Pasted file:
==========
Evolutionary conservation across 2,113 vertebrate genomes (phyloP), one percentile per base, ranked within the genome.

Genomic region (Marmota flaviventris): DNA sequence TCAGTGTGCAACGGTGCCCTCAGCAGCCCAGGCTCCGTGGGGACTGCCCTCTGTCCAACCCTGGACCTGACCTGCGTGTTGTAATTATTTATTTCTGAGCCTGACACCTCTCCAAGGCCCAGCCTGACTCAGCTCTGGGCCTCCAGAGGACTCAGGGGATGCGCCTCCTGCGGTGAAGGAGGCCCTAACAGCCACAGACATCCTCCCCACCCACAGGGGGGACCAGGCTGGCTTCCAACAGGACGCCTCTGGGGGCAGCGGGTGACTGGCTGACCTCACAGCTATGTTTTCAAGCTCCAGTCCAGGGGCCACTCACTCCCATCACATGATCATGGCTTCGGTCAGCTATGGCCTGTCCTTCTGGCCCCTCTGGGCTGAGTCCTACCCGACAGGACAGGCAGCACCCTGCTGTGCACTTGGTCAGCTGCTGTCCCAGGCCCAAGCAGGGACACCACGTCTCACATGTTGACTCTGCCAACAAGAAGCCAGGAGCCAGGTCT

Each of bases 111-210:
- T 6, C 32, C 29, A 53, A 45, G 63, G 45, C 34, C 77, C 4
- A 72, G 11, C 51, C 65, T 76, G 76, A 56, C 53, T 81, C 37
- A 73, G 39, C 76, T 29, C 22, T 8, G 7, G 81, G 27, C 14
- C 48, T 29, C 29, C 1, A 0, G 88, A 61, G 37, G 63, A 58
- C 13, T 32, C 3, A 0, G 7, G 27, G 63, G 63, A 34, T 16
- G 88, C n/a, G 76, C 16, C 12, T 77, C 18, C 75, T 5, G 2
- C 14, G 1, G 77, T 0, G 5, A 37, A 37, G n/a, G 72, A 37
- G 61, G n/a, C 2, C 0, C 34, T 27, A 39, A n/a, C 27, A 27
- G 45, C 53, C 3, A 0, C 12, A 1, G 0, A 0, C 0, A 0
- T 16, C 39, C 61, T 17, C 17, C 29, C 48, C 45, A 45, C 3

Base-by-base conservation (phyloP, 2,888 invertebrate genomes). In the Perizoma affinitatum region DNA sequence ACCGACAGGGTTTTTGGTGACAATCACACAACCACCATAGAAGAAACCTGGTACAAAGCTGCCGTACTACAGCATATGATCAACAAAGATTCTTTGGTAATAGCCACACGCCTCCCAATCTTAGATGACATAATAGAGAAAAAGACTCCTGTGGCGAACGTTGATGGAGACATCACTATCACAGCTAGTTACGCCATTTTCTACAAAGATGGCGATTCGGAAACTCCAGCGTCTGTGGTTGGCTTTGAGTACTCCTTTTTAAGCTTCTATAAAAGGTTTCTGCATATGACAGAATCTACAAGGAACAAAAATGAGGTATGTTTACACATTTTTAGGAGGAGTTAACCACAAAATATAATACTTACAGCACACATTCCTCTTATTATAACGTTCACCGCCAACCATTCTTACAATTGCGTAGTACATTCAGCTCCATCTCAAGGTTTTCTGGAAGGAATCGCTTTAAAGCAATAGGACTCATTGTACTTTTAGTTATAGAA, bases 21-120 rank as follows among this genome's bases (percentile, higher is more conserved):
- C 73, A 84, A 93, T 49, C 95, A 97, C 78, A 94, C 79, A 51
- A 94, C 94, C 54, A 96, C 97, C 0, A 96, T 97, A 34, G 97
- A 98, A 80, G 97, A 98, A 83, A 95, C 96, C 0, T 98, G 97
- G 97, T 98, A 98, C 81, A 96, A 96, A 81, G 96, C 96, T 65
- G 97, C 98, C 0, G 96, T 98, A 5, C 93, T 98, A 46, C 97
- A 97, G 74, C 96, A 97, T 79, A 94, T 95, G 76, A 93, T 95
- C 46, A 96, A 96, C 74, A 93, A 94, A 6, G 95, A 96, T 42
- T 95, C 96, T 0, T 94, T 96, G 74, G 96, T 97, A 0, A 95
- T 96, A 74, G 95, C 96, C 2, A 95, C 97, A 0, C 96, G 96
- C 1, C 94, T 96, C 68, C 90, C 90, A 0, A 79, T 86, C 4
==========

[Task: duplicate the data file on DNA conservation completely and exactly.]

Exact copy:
Evolutionary conservation across 2,113 vertebrate genomes (phyloP), one percentile per base, ranked within the genome.

Genomic region (Marmota flaviventris): DNA sequence TCAGTGTGCAACGGTGCCCTCAGCAGCCCAGGCTCCGTGGGGACTGCCCTCTGTCCAACCCTGGACCTGACCTGCGTGTTGTAATTATTTATTTCTGAGCCTGACACCTCTCCAAGGCCCAGCCTGACTCAGCTCTGGGCCTCCAGAGGACTCAGGGGATGCGCCTCCTGCGGTGAAGGAGGCCCTAACAGCCACAGACATCCTCCCCACCCACAGGGGGGACCAGGCTGGCTTCCAACAGGACGCCTCTGGGGGCAGCGGGTGACTGGCTGACCTCACAGCTATGTTTTCAAGCTCCAGTCCAGGGGCCACTCACTCCCATCACATGATCATGGCTTCGGTCAGCTATGGCCTGTCCTTCTGGCCCCTCTGGGCTGAGTCCTACCCGACAGGACAGGCAGCACCCTGCTGTGCACTTGGTCAGCTGCTGTCCCAGGCCCAAGCAGGGACACCACGTCTCACATGTTGACTCTGCCAACAAGAAGCCAGGAGCCAGGTCT

Each of bases 111-210:
- T 6, C 32, C 29, A 53, A 45, G 63, G 45, C 34, C 77, C 4
- A 72, G 11, C 51, C 65, T 76, G 76, A 56, C 53, T 81, C 37
- A 73, G 39, C 76, T 29, C 22, T 8, G 7, G 81, G 27, C 14
- C 48, T 29, C 29, C 1, A 0, G 88, A 61, G 37, G 63, A 58
- C 13, T 32, C 3, A 0, G 7, G 27, G 63, G 63, A 34, T 16
- G 88, C n/a, G 76, C 16, C 12, T 77, C 18, C 75, T 5, G 2
- C 14, G 1, G 77, T 0, G 5, A 37, A 37, G n/a, G 72, A 37
- G 61, G n/a, C 2, C 0, C 34, T 27, A 39, A n/a, C 27, A 27
- G 45, C 53, C 3, A 0, C 12, A 1, G 0, A 0, C 0, A 0
- T 16, C 39, C 61, T 17, C 17, C 29, C 48, C 45, A 45, C 3

Base-by-base conservation (phyloP, 2,888 invertebrate genomes). In the Perizoma affinitatum region DNA sequence ACCGACAGGGTTTTTGGTGACAATCACACAACCACCATAGAAGAAACCTGGTACAAAGCTGCCGTACTACAGCATATGATCAACAAAGATTCTTTGGTAATAGCCACACGCCTCCCAATCTTAGATGACATAATAGAGAAAAAGACTCCTGTGGCGAACGTTGATGGAGACATCACTATCACAGCTAGTTACGCCATTTTCTACAAAGATGGCGATTCGGAAACTCCAGCGTCTGTGGTTGGCTTTGAGTACTCCTTTTTAAGCTTCTATAAAAGGTTTCTGCATATGACAGAATCTACAAGGAACAAAAATGAGGTATGTTTACACATTTTTAGGAGGAGTTAACCACAAAATATAATACTTACAGCACACATTCCTCTTATTATAACGTTCACCGCCAACCATTCTTACAATTGCGTAGTACATTCAGCTCCATCTCAAGGTTTTCTGGAAGGAATCGCTTTAAAGCAATAGGACTCATTGTACTTTTAGTTATAGAA, bases 21-120 rank as follows among this genome's bases (percentile, higher is more conserved):
- C 73, A 84, A 93, T 49, C 95, A 97, C 78, A 94, C 79, A 51
- A 94, C 94, C 54, A 96, C 97, C 0, A 96, T 97, A 34, G 97
- A 98, A 80, G 97, A 98, A 83, A 95, C 96, C 0, T 98, G 97
- G 97, T 98, A 98, C 81, A 96, A 96, A 81, G 96, C 96, T 65
- G 97, C 98, C 0, G 96, T 98, A 5, C 93, T 98, A 46, C 97
- A 97, G 74, C 96, A 97, T 79, A 94, T 95, G 76, A 93, T 95
- C 46, A 96, A 96, C 74, A 93, A 94, A 6, G 95, A 96, T 42
- T 95, C 96, T 0, T 94, T 96, G 74, G 96, T 97, A 0, A 95
- T 96, A 74, G 95, C 96, C 2, A 95, C 97, A 0, C 96, G 96
- C 1, C 94, T 96, C 68, C 90, C 90, A 0, A 79, T 86, C 4